I saw little of Kerry as she was busy working, but when we did meet we had fun; she showed me the large tennis balls they sold and we played with them, bouncing them around in the shop. Kerry still found it amazing that I was travelling independently around the world doing crazy activities.
I next headed to the Florida Keys and the end of the American land mass. Once I got near to the Keys, the buses were less full until it was just me, a humorous driver, a couple of South Korean girls and an American who had worked in Asia. The scenery was spectacular, palm trees and green bushes, with hot, sunny weather and stillness all around. The Keys are a trio of islands connected by road bridges, Key West being the last and largest island of the three. It is a strange place, full of unusual people of all ages, sex, character and colour. I stayed in a hostel, with extremely rude staff that made me wait, along with other backpackers, until 2.00 pm before we were admitted. The hostel was open, with wooden dorms that backed onto each other. There were homosexuals everywhere, and many Americans who migrated to Key West from the most Northern states such as Minnesota, New Hampshire and Montana, who returned home during their summer.
I did little on the islands, being low in money. There are many expensive activities available, such as fishing, diving and water sports. There is also the Ernest Hemingway house to visit, but at $10 per person I decided against it. I hung around the hostel in the evenings, talking to people, and explored the beach during the day.
I met an amusing Canadian guy who only had sight in one eye; we talked until late dusk. I met a retired US marine and discussed the Vietnam War with him. We listened to the fireworks on New Years Eve before going to a bar for a drink at around 3.00 am. A little local culture is always interesting. I was chatted up by a gay man who asked me if I was homosexual, I replied “Only on Sundays!” Next, I headed to Miami for a couple of days before deciding to return to South Carolina, with a brief stop in Atlanta, Georgia. Miami was uneventful; the large hostel was full of Cubans and Argentinians.
Miami, Atlanta, South Carolina and New York
I met an English couple and we spent an afternoon together on the beach. I got lost on another occasion and was offered a lift by a couple of guys in a golf buggy who were in the water sport business. I did not wander the city as, on my arrival, I sensed from the noise and tense atmosphere that it was big, dirty and dangerous. Atlanta, alternatively, what little I experienced of it, was lovely. I got a Metro from the bus station and then a transit bus, which dropped me outside the hostel. The Backpackers was spacious. The weather was constantly hot and the hostel’s owners were charming, very accommodating and eager to help. I stayed one night, confident that I had discovered a place to revisit in the future, and returned to South Carolina and Marcia. I had a couple of days with her, just recuperating after all the bus journeys. Although I enjoy those long bus rides, if you get a driver who is exasperating, patronising or antagonistic, then they can feel even longer than they really are.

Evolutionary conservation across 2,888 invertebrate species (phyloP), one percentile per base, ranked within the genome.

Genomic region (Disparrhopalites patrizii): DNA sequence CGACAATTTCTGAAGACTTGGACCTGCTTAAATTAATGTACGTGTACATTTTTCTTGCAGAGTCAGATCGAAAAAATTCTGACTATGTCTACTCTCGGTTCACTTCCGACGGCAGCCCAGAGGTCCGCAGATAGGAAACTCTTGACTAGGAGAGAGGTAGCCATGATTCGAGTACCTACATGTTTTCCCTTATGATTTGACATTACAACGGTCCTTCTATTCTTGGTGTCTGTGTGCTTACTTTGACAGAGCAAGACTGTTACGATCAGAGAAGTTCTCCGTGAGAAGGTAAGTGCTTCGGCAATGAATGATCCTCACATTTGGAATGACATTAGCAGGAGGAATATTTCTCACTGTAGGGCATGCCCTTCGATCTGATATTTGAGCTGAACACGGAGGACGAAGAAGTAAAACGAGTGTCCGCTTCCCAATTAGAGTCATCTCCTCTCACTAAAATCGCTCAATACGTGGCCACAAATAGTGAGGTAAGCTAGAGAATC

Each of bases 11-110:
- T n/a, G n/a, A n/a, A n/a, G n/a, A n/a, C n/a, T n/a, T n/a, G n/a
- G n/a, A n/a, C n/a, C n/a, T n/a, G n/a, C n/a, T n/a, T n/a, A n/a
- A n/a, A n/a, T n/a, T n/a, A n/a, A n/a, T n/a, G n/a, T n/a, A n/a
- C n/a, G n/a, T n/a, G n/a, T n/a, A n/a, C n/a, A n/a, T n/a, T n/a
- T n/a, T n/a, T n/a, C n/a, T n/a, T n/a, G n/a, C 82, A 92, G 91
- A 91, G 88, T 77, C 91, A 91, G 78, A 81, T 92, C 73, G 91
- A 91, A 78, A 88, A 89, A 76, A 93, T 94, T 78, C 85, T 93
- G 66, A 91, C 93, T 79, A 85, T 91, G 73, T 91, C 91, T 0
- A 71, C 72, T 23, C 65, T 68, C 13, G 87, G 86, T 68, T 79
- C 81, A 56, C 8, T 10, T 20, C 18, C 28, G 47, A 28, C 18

I eventually caught my last bus to New York City, where I teamed up with Ross, a guy I had met in Thailand a year earlier. He was living in the Big Apple and looking for work. We spent a day together, walked across Brooklyn Bridge, and visited Ground Zero where the Twin Towers of the World Trade centre had once stood, and had a general wander around the city that I still dislike. This time though, it was less busy; it was wintertime so there were few people and less traffic.
I finally returned to the UK – another interesting and eventful trip over until the next time.